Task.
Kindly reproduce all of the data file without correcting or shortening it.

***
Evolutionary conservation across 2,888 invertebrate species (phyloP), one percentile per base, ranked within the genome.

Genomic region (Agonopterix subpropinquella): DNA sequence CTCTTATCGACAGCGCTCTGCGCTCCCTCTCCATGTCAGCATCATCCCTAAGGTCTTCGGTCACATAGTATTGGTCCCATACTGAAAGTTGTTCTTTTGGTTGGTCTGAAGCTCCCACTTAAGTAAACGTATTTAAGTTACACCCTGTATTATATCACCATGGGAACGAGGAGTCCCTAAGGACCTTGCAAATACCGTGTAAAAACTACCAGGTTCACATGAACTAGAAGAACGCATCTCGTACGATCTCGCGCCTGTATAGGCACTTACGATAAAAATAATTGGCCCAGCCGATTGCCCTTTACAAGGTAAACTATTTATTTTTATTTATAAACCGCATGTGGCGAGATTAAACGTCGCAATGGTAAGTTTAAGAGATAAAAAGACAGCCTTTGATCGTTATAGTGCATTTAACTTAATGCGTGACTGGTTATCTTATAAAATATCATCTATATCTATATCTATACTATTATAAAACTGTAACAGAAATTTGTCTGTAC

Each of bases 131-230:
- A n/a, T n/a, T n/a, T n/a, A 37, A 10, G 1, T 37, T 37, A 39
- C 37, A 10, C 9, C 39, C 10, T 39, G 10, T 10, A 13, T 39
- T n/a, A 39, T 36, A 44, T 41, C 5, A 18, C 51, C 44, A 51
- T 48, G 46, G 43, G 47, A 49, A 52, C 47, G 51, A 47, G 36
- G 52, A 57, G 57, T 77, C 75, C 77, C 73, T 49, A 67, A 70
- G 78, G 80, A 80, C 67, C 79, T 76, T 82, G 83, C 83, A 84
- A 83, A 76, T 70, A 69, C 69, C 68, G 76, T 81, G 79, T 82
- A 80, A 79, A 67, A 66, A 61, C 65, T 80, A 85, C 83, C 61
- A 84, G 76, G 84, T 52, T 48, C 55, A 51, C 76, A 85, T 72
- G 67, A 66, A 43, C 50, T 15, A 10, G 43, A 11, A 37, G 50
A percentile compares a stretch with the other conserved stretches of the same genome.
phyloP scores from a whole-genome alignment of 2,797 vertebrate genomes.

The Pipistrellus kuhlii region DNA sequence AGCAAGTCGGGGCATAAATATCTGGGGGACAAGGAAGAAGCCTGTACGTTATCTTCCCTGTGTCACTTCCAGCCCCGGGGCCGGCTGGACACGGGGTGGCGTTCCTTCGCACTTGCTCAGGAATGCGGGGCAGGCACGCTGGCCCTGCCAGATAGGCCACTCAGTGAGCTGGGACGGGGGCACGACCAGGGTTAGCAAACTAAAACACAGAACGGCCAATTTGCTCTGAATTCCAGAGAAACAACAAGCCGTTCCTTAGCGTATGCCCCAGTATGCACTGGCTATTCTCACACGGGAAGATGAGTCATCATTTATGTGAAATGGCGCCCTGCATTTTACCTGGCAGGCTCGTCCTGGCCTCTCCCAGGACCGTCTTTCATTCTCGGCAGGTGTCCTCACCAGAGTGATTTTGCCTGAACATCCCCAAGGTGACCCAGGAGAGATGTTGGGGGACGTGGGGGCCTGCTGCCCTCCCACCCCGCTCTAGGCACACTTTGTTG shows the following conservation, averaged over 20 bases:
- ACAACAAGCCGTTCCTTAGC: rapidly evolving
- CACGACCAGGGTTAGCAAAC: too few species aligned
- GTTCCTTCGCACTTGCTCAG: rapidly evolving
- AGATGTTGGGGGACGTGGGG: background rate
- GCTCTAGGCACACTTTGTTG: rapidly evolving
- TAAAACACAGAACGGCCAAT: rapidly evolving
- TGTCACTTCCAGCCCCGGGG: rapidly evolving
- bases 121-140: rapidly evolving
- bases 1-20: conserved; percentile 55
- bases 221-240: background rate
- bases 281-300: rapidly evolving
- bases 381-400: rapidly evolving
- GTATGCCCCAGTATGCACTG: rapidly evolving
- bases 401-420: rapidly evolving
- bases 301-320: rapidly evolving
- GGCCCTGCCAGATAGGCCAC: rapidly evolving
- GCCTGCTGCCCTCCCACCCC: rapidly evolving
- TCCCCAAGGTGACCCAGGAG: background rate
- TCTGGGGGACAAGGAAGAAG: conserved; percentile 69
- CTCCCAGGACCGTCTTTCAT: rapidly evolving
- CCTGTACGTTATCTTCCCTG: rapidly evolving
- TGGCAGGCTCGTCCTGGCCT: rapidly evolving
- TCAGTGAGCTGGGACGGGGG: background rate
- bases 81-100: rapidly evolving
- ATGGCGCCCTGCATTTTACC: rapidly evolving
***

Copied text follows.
Evolutionary conservation across 2,888 invertebrate species (phyloP), one percentile per base, ranked within the genome.

Genomic region (Agonopterix subpropinquella): DNA sequence CTCTTATCGACAGCGCTCTGCGCTCCCTCTCCATGTCAGCATCATCCCTAAGGTCTTCGGTCACATAGTATTGGTCCCATACTGAAAGTTGTTCTTTTGGTTGGTCTGAAGCTCCCACTTAAGTAAACGTATTTAAGTTACACCCTGTATTATATCACCATGGGAACGAGGAGTCCCTAAGGACCTTGCAAATACCGTGTAAAAACTACCAGGTTCACATGAACTAGAAGAACGCATCTCGTACGATCTCGCGCCTGTATAGGCACTTACGATAAAAATAATTGGCCCAGCCGATTGCCCTTTACAAGGTAAACTATTTATTTTTATTTATAAACCGCATGTGGCGAGATTAAACGTCGCAATGGTAAGTTTAAGAGATAAAAAGACAGCCTTTGATCGTTATAGTGCATTTAACTTAATGCGTGACTGGTTATCTTATAAAATATCATCTATATCTATATCTATACTATTATAAAACTGTAACAGAAATTTGTCTGTAC

Each of bases 131-230:
- A n/a, T n/a, T n/a, T n/a, A 37, A 10, G 1, T 37, T 37, A 39
- C 37, A 10, C 9, C 39, C 10, T 39, G 10, T 10, A 13, T 39
- T n/a, A 39, T 36, A 44, T 41, C 5, A 18, C 51, C 44, A 51
- T 48, G 46, G 43, G 47, A 49, A 52, C 47, G 51, A 47, G 36
- G 52, A 57, G 57, T 77, C 75, C 77, C 73, T 49, A 67, A 70
- G 78, G 80, A 80, C 67, C 79, T 76, T 82, G 83, C 83, A 84
- A 83, A 76, T 70, A 69, C 69, C 68, G 76, T 81, G 79, T 82
- A 80, A 79, A 67, A 66, A 61, C 65, T 80, A 85, C 83, C 61
- A 84, G 76, G 84, T 52, T 48, C 55, A 51, C 76, A 85, T 72
- G 67, A 66, A 43, C 50, T 15, A 10, G 43, A 11, A 37, G 50
A percentile compares a stretch with the other conserved stretches of the same genome.
phyloP scores from a whole-genome alignment of 2,797 vertebrate genomes.

The Pipistrellus kuhlii region DNA sequence AGCAAGTCGGGGCATAAATATCTGGGGGACAAGGAAGAAGCCTGTACGTTATCTTCCCTGTGTCACTTCCAGCCCCGGGGCCGGCTGGACACGGGGTGGCGTTCCTTCGCACTTGCTCAGGAATGCGGGGCAGGCACGCTGGCCCTGCCAGATAGGCCACTCAGTGAGCTGGGACGGGGGCACGACCAGGGTTAGCAAACTAAAACACAGAACGGCCAATTTGCTCTGAATTCCAGAGAAACAACAAGCCGTTCCTTAGCGTATGCCCCAGTATGCACTGGCTATTCTCACACGGGAAGATGAGTCATCATTTATGTGAAATGGCGCCCTGCATTTTACCTGGCAGGCTCGTCCTGGCCTCTCCCAGGACCGTCTTTCATTCTCGGCAGGTGTCCTCACCAGAGTGATTTTGCCTGAACATCCCCAAGGTGACCCAGGAGAGATGTTGGGGGACGTGGGGGCCTGCTGCCCTCCCACCCCGCTCTAGGCACACTTTGTTG shows the following conservation, averaged over 20 bases:
- ACAACAAGCCGTTCCTTAGC: rapidly evolving
- CACGACCAGGGTTAGCAAAC: too few species aligned
- GTTCCTTCGCACTTGCTCAG: rapidly evolving
- AGATGTTGGGGGACGTGGGG: background rate
- GCTCTAGGCACACTTTGTTG: rapidly evolving
- TAAAACACAGAACGGCCAAT: rapidly evolving
- TGTCACTTCCAGCCCCGGGG: rapidly evolving
- bases 121-140: rapidly evolving
- bases 1-20: conserved; percentile 55
- bases 221-240: background rate
- bases 281-300: rapidly evolving
- bases 381-400: rapidly evolving
- GTATGCCCCAGTATGCACTG: rapidly evolving
- bases 401-420: rapidly evolving
- bases 301-320: rapidly evolving
- GGCCCTGCCAGATAGGCCAC: rapidly evolving
- GCCTGCTGCCCTCCCACCCC: rapidly evolving
- TCCCCAAGGTGACCCAGGAG: background rate
- TCTGGGGGACAAGGAAGAAG: conserved; percentile 69
- CTCCCAGGACCGTCTTTCAT: rapidly evolving
- CCTGTACGTTATCTTCCCTG: rapidly evolving
- TGGCAGGCTCGTCCTGGCCT: rapidly evolving
- TCAGTGAGCTGGGACGGGGG: background rate
- bases 81-100: rapidly evolving
- ATGGCGCCCTGCATTTTACC: rapidly evolving